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I would like to treat an flat 1D Array inside a function as it was a 3D array. I know I can use a macro to translate coordinates like that:

#define f3d(x,y,z,nx,ny) ( (z)*(nx)*(ny) + (y)*(nx) + (x))

But my teacher told me there is a way to simply cast them in the function call. So the following test program is working perfectly good with compiler call: gcc -std=c99 -o test.exe main.c

main.c:

#include <stdlib.h>
#include <stdio.h>
static void init(int n, double a[n][n][n]){  
  for(int i=0; i<n; i++)
    for(int j=0; j<n; j++)
      for(int k=0; k<n; k++)
        a[i][j][k] = i;
}

int main(int argc, char **argv){
  int n = 5;
  double *a = malloc(n*n*n*sizeof(*a));
  init(n, (double (*)[n][n])a);
  for(int i=0; i<n*n*n; i++)printf("%lf ",a[i]);    
  return 0;
}

But now I have to use C++ and I can't compile it with: g++ -o test.exe main.c Compiler says error: array bound is not an integer constant I can imagine why compilers struggle with variable arraylengths, but why is it working in C ?

Can somebody tell me why?

And is there a workaround for this problem?

Thanks in advance!

UPDATE: Thanks a lot for the Answers, but now I'm confused. I use g++ (SUSE Linux) 4.4.1 [gcc-4_4-branch revision 150839] which should be capable of VLAs. Why is it not compiling and throws "error: array bound is not an integer constant" ?

share|improve this question
4  
C supports VLAs; C++ does not. I'm sure someone will pull out the standard with the proof. – chris Jul 15 '12 at 2:48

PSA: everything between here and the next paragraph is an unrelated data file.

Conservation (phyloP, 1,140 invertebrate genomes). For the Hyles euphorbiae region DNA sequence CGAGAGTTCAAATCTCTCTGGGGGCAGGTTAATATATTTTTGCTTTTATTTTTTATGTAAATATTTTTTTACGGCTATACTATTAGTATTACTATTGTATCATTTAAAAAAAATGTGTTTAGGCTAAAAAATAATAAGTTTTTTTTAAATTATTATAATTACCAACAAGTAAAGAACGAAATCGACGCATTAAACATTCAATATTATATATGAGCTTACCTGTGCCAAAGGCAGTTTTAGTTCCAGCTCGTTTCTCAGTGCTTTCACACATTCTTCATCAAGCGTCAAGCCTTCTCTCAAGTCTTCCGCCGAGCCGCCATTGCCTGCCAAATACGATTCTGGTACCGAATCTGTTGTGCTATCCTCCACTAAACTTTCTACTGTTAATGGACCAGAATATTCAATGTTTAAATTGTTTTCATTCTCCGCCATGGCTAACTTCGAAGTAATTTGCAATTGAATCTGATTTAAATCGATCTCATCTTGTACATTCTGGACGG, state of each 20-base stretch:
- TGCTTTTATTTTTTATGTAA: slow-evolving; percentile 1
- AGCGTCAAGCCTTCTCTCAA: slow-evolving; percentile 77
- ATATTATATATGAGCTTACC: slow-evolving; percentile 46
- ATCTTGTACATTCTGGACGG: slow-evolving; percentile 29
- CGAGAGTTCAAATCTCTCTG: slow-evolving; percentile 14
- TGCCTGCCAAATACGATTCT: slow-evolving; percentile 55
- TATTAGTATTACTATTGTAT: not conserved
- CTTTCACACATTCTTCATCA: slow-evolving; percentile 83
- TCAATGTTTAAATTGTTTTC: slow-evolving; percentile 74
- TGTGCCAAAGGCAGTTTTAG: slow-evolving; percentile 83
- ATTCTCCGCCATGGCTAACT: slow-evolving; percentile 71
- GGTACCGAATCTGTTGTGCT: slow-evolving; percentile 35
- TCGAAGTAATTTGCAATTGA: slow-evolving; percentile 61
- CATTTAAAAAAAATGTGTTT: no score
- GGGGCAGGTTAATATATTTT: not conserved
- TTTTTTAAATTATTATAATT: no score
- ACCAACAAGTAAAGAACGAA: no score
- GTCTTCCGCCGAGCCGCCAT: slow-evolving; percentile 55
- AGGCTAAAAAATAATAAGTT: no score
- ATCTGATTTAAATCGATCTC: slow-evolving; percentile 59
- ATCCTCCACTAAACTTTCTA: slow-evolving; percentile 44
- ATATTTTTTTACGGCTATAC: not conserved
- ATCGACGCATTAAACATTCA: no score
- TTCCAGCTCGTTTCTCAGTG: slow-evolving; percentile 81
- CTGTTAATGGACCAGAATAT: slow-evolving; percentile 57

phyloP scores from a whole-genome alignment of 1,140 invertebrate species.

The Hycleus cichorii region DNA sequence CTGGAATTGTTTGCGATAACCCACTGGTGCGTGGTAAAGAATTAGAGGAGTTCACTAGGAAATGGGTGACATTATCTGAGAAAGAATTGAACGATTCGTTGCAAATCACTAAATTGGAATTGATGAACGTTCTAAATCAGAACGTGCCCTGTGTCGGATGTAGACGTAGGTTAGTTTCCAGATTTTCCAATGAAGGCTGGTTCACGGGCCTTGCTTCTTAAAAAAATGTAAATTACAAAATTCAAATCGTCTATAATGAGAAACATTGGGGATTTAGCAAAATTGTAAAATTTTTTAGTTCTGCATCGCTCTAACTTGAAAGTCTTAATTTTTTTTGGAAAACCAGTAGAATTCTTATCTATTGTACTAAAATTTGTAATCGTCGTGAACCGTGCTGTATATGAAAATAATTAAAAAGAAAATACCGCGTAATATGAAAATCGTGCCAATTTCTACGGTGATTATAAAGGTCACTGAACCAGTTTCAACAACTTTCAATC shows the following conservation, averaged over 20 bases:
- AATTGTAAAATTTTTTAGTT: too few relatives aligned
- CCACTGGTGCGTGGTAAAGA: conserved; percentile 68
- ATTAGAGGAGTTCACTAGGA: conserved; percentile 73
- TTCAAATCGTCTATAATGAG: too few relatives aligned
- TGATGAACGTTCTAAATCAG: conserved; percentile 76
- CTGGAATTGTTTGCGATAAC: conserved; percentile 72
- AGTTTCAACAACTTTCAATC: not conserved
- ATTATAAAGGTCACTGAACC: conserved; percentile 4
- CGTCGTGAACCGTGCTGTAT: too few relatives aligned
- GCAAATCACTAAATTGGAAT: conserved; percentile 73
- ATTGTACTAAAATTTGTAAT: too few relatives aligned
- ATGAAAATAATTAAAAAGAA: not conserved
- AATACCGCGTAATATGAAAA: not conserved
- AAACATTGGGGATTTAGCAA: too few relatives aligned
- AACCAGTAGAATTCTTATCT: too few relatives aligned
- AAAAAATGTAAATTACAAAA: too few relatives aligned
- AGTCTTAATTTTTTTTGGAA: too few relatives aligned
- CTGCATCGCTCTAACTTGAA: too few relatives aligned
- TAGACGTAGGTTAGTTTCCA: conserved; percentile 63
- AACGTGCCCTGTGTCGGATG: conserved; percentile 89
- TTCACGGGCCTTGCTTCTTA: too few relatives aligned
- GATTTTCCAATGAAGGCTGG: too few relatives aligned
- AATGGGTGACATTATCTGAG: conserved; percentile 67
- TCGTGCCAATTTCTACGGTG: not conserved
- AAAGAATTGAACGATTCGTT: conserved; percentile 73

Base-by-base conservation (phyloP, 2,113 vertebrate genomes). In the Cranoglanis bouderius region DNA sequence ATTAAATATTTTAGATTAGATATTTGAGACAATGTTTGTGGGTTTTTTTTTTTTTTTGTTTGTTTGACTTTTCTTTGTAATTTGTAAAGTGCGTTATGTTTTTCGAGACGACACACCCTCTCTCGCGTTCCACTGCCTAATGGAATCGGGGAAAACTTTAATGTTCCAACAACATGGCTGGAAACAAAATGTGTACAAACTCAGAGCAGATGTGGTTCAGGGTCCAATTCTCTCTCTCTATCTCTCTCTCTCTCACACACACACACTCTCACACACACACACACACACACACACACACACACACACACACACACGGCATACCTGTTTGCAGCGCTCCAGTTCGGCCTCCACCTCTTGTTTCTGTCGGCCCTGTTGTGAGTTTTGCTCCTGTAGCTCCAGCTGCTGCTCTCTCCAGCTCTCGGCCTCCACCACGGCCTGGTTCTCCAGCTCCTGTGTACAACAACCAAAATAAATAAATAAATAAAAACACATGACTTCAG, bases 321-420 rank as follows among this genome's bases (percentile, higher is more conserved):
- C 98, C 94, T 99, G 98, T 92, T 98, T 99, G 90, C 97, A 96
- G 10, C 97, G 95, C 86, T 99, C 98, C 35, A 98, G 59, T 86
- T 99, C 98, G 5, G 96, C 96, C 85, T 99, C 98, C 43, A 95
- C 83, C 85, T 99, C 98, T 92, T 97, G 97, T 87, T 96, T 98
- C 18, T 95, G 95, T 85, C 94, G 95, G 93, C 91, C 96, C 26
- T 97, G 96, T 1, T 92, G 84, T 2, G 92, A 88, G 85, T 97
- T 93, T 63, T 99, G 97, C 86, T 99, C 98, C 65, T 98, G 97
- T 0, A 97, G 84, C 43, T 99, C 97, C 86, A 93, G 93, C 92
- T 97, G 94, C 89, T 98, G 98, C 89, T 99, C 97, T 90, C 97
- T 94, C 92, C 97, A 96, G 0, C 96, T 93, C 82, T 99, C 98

1  
The solution for C++ would be to use an STL vector instead – paulsm4 Jul 15 '12 at 2:58
    
Not sure if to answer or comment, however this code is illegal in C. a should be declared as double (*a)[n][n]. You are not allowed to cast a pointer to double to a pointer to array of array of double. – Vality Aug 15 '14 at 12:49

From GCC:

http://gcc.gnu.org/onlinedocs/gcc/Variable-Length.html

Variable-length automatic arrays are allowed in ISO C99, and as an extension GCC accepts them in C90 mode and in C++. These arrays are declared like any other automatic arrays, but with a length that is not a constant expression. The storage is allocated at the point of declaration and deallocated when the brace-level is exited. ...

You can also use variable-length arrays as arguments to functions:

 struct entry
 tester (int len, char data[len][len])
 {
   /* ... */
 }
share|improve this answer
    
That code doesn't have a "variable-length automatic array", it has a "pointer to variable length array" type. – Ben Voigt Jul 15 '12 at 2:57
    
Also an optional feature of C11. – Aesthete Jul 15 '12 at 3:00

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